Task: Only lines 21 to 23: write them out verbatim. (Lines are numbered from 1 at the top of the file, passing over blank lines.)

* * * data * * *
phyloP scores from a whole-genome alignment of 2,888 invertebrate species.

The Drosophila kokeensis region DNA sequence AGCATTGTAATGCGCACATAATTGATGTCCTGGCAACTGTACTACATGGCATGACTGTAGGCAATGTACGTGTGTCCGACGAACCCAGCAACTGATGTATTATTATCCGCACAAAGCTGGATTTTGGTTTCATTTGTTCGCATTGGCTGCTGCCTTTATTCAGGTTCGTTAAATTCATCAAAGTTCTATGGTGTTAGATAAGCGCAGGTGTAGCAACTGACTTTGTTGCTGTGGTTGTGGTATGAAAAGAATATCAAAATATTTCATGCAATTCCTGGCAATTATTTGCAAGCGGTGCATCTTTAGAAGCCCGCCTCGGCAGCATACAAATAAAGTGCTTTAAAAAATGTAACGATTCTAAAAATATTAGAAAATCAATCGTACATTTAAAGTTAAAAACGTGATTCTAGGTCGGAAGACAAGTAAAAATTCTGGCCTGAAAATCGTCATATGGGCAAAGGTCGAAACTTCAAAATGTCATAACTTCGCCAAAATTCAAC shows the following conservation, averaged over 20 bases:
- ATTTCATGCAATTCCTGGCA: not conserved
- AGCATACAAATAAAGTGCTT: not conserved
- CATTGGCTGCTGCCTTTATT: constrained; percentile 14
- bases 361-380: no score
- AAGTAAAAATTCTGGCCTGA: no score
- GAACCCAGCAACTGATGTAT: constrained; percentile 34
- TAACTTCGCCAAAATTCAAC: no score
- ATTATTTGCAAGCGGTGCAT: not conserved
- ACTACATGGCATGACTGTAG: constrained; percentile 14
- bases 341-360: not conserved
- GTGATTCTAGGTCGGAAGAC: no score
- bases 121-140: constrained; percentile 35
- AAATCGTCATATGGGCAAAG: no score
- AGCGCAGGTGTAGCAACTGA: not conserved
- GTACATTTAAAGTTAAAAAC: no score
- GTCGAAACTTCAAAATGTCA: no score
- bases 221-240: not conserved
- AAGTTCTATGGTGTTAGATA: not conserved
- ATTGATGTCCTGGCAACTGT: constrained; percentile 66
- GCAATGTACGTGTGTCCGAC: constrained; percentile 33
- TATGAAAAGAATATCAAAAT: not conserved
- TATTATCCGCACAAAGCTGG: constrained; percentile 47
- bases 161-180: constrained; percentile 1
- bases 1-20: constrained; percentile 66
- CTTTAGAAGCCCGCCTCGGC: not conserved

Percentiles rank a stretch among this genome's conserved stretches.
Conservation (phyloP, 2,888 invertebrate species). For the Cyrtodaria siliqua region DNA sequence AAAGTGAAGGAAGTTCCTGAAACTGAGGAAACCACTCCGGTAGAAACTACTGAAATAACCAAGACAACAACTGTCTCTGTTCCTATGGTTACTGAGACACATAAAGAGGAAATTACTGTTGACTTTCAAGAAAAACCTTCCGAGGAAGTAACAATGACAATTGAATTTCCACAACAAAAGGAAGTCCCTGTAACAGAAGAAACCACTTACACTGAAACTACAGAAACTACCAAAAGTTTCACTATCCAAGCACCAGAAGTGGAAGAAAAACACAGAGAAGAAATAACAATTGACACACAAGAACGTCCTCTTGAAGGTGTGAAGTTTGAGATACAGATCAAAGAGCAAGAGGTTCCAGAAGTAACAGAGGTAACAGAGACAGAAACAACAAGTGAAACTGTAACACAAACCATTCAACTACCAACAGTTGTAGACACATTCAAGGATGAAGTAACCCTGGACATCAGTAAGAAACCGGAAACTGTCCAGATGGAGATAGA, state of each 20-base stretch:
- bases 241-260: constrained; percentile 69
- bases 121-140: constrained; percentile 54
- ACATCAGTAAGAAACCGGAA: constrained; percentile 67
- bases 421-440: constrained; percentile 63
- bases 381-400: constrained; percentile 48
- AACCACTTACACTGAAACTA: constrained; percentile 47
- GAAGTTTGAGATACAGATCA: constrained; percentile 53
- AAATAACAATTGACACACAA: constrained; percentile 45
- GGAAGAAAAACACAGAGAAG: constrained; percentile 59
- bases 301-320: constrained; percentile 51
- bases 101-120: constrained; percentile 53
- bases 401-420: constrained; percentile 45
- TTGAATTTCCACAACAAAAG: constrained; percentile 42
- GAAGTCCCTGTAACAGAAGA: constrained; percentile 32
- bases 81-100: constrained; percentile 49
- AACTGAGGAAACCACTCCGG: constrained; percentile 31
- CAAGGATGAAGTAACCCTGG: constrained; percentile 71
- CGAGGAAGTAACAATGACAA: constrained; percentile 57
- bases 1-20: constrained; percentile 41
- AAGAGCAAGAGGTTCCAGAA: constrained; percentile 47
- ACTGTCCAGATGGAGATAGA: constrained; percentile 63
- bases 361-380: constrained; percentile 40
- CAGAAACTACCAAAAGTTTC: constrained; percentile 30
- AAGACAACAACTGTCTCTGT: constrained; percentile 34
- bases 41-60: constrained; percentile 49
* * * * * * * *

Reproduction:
- ATTGATGTCCTGGCAACTGT: constrained; percentile 66
- GCAATGTACGTGTGTCCGAC: constrained; percentile 33
- TATGAAAAGAATATCAAAAT: not conserved